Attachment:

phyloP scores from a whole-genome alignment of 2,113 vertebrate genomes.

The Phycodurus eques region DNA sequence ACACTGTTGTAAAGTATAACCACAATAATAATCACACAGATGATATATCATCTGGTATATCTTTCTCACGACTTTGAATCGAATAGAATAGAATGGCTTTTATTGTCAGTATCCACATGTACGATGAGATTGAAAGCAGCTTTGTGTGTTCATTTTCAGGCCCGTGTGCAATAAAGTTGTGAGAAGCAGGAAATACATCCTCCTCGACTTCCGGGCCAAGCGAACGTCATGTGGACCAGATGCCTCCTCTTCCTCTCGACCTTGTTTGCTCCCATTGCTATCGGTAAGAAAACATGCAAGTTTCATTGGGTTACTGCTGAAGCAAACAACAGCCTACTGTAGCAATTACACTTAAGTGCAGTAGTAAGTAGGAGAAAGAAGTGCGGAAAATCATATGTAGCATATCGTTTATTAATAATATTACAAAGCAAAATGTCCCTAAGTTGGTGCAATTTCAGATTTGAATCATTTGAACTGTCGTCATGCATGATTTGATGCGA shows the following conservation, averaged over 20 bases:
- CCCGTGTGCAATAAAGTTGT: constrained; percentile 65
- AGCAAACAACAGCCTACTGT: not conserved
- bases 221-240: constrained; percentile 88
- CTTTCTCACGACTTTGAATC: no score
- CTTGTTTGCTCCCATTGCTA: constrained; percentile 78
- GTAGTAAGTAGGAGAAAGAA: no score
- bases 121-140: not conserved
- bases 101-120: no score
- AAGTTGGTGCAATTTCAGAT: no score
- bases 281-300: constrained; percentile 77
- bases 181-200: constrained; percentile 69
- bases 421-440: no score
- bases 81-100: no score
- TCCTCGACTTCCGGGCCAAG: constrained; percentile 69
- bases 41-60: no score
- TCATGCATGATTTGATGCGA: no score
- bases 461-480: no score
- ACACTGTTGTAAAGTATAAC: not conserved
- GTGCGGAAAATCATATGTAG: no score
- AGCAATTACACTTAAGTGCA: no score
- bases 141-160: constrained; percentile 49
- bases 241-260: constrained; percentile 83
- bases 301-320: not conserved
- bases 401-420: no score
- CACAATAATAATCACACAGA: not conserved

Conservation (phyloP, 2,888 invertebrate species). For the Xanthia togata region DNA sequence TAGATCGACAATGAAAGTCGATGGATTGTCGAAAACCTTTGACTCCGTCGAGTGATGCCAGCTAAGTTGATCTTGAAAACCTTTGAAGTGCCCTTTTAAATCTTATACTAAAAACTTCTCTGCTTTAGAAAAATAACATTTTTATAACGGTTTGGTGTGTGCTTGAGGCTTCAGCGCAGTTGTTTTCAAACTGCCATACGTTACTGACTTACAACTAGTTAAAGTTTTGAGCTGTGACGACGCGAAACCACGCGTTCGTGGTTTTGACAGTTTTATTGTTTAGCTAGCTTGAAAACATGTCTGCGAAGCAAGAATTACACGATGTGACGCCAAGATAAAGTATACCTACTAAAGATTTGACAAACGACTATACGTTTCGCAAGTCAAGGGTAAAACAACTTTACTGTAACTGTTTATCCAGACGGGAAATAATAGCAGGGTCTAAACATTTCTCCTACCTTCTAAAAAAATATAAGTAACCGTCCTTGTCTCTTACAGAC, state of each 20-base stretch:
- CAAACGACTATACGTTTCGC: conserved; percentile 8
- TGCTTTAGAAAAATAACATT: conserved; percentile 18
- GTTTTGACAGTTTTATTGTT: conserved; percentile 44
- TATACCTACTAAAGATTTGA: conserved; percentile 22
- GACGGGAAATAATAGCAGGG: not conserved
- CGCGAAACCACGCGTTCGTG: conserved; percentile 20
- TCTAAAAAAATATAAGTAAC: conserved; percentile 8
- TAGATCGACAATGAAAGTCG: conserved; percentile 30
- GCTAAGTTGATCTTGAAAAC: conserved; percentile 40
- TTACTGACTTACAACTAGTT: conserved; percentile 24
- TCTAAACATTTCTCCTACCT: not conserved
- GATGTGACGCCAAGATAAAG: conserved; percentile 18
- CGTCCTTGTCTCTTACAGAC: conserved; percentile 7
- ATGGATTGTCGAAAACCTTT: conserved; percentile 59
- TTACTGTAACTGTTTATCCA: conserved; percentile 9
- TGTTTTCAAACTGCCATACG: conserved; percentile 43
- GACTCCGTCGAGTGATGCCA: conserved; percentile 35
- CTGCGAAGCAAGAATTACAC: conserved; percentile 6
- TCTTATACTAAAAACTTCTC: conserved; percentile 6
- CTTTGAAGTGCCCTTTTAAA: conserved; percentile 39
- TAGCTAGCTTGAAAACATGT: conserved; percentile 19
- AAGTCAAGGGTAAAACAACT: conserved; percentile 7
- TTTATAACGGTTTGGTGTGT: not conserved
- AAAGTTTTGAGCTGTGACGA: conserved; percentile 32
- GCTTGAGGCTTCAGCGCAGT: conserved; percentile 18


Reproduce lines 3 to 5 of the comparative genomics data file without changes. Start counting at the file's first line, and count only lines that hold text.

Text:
- CCCGTGTGCAATAAAGTTGT: constrained; percentile 65
- AGCAAACAACAGCCTACTGT: not conserved
- bases 221-240: constrained; percentile 88